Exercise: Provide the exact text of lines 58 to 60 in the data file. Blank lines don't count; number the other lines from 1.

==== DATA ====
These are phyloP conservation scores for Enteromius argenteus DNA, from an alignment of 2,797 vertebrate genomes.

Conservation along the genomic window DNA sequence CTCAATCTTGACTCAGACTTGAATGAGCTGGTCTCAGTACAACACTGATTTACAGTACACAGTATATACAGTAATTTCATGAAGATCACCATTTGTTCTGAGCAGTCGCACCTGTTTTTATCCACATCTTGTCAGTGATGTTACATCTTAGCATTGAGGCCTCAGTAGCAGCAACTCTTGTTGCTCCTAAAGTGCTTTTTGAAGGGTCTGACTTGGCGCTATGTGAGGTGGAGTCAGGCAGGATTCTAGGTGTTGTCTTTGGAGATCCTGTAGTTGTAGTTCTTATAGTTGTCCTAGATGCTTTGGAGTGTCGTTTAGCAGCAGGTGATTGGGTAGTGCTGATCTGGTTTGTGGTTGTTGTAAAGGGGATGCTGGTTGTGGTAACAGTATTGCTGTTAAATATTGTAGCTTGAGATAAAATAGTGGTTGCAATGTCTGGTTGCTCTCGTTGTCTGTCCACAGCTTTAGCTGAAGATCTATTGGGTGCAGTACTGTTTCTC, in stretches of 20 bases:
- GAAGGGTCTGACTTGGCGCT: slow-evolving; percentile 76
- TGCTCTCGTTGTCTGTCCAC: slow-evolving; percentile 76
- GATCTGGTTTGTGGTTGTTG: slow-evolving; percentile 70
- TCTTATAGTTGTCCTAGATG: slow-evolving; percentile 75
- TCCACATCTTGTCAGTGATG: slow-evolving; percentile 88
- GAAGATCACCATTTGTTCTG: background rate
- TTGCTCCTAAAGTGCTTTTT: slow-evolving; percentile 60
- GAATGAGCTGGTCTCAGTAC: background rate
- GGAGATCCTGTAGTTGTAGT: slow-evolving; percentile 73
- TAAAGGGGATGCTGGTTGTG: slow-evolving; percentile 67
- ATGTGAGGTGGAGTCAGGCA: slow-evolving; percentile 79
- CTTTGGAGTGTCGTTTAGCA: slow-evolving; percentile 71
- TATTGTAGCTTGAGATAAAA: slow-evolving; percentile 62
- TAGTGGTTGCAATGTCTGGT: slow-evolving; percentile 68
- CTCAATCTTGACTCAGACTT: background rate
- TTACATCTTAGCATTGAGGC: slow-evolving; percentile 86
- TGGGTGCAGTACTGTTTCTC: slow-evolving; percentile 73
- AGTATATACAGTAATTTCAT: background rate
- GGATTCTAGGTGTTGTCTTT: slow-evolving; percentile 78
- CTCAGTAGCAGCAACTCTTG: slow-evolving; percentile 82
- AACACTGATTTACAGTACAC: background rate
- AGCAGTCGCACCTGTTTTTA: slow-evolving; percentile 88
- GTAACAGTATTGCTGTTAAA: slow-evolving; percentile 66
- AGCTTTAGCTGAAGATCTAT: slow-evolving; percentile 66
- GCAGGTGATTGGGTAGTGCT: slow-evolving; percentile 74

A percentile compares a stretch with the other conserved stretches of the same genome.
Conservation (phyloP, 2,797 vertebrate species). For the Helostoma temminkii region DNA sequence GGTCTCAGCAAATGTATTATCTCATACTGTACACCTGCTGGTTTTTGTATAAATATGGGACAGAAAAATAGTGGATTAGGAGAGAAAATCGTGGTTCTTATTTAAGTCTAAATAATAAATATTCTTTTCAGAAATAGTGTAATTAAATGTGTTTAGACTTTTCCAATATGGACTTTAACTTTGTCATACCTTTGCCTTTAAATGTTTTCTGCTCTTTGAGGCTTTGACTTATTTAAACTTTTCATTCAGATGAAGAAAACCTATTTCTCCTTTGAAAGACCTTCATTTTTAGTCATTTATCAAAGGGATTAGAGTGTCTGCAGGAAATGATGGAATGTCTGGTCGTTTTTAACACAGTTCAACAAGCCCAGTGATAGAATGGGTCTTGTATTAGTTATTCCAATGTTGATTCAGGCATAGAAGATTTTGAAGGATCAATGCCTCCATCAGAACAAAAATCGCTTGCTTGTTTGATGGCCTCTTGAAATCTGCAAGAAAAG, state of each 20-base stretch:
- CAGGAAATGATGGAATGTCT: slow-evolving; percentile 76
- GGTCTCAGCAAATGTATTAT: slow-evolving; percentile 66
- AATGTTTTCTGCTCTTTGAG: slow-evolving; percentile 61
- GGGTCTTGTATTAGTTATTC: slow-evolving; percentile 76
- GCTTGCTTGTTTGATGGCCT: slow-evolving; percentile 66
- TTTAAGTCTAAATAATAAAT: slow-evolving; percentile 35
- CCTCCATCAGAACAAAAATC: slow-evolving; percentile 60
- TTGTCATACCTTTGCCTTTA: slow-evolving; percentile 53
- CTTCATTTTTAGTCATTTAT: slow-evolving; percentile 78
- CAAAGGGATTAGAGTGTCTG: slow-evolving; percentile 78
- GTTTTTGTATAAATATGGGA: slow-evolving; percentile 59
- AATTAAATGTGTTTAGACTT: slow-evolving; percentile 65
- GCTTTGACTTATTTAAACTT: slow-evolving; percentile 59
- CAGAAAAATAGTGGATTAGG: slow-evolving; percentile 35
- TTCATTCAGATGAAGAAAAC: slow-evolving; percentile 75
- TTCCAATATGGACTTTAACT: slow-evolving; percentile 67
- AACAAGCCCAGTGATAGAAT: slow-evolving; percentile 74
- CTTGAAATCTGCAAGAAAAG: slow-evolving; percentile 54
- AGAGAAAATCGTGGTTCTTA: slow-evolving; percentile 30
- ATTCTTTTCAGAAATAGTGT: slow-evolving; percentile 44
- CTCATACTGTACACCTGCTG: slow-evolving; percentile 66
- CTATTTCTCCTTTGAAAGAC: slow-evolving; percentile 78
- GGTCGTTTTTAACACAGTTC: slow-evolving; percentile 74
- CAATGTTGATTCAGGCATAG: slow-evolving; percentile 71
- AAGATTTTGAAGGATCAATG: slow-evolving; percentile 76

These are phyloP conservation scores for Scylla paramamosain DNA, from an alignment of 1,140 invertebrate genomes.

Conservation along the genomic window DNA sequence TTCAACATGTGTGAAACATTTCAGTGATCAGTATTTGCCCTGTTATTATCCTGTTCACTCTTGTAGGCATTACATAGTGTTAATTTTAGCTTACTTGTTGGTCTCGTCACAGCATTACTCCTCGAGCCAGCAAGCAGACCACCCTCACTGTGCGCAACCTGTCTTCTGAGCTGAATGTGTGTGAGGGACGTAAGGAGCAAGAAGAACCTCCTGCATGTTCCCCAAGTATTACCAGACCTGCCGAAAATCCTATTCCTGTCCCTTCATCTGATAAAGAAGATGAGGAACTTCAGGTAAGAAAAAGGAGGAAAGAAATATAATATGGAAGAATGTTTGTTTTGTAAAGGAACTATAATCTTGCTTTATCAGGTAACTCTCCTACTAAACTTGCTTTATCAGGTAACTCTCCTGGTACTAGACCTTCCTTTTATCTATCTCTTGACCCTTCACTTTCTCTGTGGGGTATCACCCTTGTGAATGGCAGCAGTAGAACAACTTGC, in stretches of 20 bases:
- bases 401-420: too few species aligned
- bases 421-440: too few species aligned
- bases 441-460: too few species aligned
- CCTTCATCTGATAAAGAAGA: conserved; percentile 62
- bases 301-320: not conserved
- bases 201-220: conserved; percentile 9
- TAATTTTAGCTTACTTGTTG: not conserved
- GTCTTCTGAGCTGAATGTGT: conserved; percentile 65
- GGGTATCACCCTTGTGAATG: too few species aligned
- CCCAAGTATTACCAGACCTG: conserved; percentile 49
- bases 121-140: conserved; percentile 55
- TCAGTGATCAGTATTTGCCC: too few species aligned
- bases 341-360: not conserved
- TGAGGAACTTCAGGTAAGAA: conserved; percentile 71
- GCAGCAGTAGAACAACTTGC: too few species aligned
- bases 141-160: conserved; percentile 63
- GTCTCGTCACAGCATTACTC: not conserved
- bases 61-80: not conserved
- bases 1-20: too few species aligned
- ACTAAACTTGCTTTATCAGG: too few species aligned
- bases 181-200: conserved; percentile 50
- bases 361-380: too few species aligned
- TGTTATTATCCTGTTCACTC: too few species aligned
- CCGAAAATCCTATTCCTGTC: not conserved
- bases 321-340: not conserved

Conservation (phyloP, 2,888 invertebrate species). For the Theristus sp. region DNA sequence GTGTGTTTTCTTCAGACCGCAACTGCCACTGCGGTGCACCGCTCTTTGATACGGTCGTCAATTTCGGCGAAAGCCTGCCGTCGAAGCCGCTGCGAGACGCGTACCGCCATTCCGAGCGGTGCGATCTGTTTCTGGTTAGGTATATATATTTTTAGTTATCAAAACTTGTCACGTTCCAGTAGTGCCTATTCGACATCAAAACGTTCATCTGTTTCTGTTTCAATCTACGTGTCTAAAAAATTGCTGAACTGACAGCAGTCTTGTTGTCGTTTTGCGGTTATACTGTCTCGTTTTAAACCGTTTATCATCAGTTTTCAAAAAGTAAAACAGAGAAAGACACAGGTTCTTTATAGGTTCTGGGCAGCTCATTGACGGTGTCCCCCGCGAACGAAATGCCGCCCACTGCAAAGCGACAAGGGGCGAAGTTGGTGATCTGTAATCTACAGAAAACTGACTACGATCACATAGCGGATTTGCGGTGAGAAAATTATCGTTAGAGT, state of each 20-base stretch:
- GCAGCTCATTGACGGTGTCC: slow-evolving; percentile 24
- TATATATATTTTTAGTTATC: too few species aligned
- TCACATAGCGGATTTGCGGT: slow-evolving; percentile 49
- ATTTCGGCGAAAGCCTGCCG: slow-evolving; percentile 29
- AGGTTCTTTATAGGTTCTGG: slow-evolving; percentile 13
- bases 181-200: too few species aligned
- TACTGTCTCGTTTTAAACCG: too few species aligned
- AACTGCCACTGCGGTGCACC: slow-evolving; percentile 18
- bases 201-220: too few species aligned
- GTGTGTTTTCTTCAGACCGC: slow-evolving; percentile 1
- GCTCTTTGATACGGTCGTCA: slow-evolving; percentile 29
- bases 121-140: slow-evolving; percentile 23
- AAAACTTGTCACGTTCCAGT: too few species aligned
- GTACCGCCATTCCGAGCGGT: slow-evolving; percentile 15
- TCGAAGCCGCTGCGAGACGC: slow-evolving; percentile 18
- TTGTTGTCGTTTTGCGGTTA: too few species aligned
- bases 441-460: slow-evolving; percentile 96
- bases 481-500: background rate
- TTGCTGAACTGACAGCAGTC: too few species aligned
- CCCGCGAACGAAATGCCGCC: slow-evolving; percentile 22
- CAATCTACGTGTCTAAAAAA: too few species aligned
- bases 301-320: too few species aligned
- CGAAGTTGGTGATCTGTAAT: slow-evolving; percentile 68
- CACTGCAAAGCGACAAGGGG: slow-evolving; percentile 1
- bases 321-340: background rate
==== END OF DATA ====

- bases 421-440: too few species aligned
- bases 441-460: too few species aligned
- CCTTCATCTGATAAAGAAGA: conserved; percentile 62